Advanced search

To think this wasn't my or my sons fault?

(27 Posts)
Haveacwtch Thu 13-Mar-14 19:18:07

I need a bit of perspective please!

My ds is 2. My df looked after them both this afternoon when I worked (3.5 hours). When I went to pick them up my dad asked for a chat.

Apparently my 2 year old was a nightmare. Not listening, throwing tantrums etc. I have spoken to my mil who has him on another day and she has said he is good as gold for her as he is for me (bar usual tantrums but he is two)

My dad's house has a back garden with a paved area that gos straight to the front which had a gate. My ds was on his scooter and in a minute had managed to get round the front and out of the gate and was in a car park which is right by his house.

My dad was very panicked and it was my eldest son who alerted him.

Apparently this was caused by ds not listening and being naughty. I said that he should never have been in a position where he could have gone out. He is two. He has no sense of danger and that if anyone was at fault it was my dad not my son. Yes he shouldn't have done it as was told not to open the gate.

After a ten minute chat about how badly heaved he is and how I am letting him get out of control he said he would still have him but only because he didn't want to let me down.

I have made alternative childcare arrangements.

In my dad's eyes my ds is at fault but predominately me for not disciplining him better. In my eyes it's a safety issue.

Either way I don't want to leave him there as I need to know he's safe but also can't be doing with hearing what a naughty boy he is.

So is he expecting a lot of a two year old? Thanks all

KiwiBanana Thu 13-Mar-14 19:21:41

Of course he's expecting too much! I don't know a single 2 year old that would have the sense not to go out the gate, even the really sensible ones might try it.

It's down to the carer to make sure everything is safe for the child and to be keeping a close eye on them.

gilliangoof Thu 13-Mar-14 19:23:22

He should never have been able to get out of the garden. It was probably stressful for your dad especially if he isn't used to looking after little ones but it was definitely his responsibility to keep your 2 year old safe not your 2 year old's.

Chippednailvarnish Thu 13-Mar-14 19:24:14

He's 2! The only thing that you can be certain of is that he will pick his nose and poo his pants!

Your DF needs a reality check.

TheBody Thu 13-Mar-14 19:27:48

of course your son isn't responsible, he's 2.

I think either your df has forgotten how normal 2 year old boys behave of he was do panicked at the incident and potential disaster he vented it into you. but like smacking a child you have just pulled back from the path if a car because they ran off.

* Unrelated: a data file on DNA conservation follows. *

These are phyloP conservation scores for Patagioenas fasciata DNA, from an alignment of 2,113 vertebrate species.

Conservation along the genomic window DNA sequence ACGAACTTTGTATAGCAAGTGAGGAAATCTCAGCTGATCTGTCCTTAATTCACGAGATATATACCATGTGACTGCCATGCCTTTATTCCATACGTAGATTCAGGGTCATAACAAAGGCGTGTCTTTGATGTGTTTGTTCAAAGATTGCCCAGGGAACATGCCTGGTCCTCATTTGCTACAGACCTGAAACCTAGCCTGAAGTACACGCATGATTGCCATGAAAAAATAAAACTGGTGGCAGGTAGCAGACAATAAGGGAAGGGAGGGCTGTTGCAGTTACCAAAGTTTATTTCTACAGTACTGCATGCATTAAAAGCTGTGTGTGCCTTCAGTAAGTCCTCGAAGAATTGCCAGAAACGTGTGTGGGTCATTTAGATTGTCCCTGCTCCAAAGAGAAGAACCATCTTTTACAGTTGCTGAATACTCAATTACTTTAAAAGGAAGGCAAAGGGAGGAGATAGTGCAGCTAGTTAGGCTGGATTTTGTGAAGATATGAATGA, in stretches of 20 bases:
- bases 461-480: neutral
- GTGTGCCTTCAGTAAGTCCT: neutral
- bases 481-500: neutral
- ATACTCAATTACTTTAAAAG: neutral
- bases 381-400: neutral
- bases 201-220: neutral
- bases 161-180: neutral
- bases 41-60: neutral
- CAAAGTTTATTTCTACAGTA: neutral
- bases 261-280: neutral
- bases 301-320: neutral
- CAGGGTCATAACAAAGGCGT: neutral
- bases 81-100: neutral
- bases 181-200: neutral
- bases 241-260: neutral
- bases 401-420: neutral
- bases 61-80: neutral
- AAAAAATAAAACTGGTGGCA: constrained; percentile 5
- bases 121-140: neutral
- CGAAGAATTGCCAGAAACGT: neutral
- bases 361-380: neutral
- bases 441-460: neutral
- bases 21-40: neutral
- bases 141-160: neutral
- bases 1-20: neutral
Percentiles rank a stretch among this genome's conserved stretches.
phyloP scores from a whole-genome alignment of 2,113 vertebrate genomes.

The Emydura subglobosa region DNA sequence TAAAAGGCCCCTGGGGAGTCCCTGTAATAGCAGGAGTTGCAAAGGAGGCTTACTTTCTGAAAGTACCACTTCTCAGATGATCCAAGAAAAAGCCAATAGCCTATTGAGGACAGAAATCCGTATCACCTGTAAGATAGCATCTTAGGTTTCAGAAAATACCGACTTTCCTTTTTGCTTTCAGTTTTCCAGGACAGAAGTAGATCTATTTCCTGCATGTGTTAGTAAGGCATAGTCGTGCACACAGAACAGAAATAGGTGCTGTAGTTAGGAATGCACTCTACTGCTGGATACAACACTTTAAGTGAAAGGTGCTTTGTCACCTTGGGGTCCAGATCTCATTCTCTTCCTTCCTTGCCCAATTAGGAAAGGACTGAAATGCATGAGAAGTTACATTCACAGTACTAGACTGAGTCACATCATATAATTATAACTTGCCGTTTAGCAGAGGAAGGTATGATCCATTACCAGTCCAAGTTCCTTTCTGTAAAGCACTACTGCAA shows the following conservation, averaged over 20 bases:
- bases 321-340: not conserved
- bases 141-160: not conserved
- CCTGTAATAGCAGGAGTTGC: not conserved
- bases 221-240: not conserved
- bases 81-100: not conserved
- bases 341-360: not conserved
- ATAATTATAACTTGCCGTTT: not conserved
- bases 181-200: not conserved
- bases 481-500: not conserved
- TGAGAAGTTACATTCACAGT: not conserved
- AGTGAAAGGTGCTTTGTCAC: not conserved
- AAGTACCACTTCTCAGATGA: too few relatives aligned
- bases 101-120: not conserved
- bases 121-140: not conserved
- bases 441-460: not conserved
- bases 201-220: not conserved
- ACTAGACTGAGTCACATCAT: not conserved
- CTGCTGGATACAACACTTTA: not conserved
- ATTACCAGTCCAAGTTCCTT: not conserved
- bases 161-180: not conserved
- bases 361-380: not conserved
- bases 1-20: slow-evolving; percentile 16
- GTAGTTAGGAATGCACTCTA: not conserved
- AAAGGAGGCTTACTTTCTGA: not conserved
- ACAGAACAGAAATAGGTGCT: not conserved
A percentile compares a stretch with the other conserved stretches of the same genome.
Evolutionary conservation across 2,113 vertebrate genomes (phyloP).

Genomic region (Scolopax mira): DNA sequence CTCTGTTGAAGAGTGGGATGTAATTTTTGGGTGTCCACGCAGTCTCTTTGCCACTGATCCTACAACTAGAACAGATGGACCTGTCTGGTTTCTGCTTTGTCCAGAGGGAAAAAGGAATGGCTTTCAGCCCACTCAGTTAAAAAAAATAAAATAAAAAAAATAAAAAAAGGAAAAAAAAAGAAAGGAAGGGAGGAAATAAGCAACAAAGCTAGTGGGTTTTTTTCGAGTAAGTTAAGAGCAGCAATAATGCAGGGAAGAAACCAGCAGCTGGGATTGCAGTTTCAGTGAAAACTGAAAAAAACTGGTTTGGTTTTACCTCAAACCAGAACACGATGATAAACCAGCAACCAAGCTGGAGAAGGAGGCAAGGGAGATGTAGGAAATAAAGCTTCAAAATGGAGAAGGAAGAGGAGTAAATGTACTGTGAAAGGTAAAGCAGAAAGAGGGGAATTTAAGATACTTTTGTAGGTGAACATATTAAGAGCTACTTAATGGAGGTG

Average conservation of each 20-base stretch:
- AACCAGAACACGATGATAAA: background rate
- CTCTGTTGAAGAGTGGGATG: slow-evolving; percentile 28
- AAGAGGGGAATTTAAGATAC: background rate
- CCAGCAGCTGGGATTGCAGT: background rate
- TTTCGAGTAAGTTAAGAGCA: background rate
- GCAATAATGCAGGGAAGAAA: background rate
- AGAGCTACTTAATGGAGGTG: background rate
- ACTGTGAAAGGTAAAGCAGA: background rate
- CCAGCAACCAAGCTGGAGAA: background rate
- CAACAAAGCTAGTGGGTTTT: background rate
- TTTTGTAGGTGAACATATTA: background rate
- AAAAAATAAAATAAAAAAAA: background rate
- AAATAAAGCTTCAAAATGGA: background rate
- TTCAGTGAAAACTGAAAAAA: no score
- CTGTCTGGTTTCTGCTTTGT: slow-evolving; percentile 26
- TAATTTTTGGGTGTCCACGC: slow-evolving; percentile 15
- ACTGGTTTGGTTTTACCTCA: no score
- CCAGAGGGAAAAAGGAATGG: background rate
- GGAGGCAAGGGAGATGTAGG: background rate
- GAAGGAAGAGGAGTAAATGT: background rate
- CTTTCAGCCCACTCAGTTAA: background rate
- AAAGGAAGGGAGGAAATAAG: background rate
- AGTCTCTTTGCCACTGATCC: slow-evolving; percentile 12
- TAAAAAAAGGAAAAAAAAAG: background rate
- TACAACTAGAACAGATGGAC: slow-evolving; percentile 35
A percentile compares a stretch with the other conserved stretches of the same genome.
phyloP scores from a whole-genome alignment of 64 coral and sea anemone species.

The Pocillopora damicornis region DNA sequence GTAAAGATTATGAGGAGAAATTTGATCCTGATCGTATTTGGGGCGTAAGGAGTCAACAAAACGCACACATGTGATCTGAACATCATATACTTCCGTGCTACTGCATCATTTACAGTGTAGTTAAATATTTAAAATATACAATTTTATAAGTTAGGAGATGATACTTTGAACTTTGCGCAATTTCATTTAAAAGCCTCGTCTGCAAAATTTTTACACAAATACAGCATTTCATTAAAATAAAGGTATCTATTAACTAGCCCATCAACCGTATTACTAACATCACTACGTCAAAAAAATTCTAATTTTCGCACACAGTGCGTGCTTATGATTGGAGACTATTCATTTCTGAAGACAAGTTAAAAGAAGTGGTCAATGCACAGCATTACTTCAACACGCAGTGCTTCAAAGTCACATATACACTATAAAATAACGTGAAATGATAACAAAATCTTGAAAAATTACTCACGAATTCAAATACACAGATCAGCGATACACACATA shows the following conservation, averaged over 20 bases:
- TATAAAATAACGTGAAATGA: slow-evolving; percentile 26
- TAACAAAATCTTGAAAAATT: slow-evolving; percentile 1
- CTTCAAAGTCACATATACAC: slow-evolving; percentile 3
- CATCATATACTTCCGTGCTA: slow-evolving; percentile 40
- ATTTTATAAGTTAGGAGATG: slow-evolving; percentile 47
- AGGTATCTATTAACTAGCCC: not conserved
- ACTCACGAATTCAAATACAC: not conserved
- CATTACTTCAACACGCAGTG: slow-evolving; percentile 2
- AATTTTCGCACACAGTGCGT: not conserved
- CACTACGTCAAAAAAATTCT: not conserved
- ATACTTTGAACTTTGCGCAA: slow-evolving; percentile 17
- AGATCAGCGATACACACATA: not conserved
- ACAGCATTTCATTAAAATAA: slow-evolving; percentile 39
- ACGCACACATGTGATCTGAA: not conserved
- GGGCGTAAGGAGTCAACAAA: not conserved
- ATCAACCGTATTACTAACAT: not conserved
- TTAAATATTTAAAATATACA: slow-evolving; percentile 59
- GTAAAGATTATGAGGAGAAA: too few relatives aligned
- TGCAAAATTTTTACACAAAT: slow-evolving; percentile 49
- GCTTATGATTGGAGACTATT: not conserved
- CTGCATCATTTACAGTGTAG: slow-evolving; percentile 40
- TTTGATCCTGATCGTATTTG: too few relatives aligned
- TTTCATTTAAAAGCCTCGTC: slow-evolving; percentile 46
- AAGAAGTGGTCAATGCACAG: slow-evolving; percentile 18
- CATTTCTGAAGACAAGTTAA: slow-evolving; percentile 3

your mil may just be more aware of a 2 year olds normal behaviour.

I think you are right to make alternative arrangements until ds is a bit older and your dad can cope.

my lads at 2 would have behaved exactly the same.

Glasshammer Thu 13-Mar-14 19:28:07

I would give instructions to keep the gate closed to a two year old. However the responsibility is essentially with me to ensure he keeps the gate shut as it is likely he might want to test the boundaries/explore. Many two year olds wouldn't open the gate, a few would. Either way, the adult should be supervising.

Glasshammer Thu 13-Mar-14 19:29:25

Your dad should have put a lock on the gate if he wasn't watching him

Ploppy16 Thu 13-Mar-14 19:29:30

If you haven't looked after a 2 year old for a while it's easy to forget that sometimes it's like herding cats! Your DF needs to keep vigilant wrt the gate until your DS learns to not go out of it. At this age it shouldn't take him long to learn as long as your DF is consistent about it.
My youngest is 2 and a few months ago she got out of our gate, over the (thankfully very quiet) road and was trying to get into our car. Lesson learnt, we took our eyes off the ball and it turns me cold to think about how it could have gone. She now knows that she doesn't go near the garden gate, because we cracked down and didn't let her out of our sight in the garden.
Your DF needs to be ultra vigilant. DS is far too young to see anything but more adventure.

Goblinchild Thu 13-Mar-14 19:29:41

No, my father used to treat the two year old like the six year old and if left unsupervised, disaster was the consequence. But he knew this, and so was happy not to be left in sole charge. He'd start off OK and then forget.
Of course it isn't your fault, or your son's he's not old enough to understand and obey consistently.
The ranting about him being a naughty boy is daft, but probably a response to being frightened by what might have been and being cross because he screwed up and isn't admitting it.
Better to arrange alternative care, but try not to let it fester in you.

ShadowFall Thu 13-Mar-14 19:34:12

YANBU. He's expecting too much.

It's not just about your DS being naughty and opening the gate.

It's also about the fact that a 2 yr old doesn't have enough experience to understand about what's safe and what's not. I wouldn't trust a 2 yr old to fully understand how dangerous going out of the garden and onto a car park can be.

Your dad should either have had the gate secured so that it can't be opened by a small child, or he should have been watching your DS more closely.

JodieGarberJacob Thu 13-Mar-14 19:34:42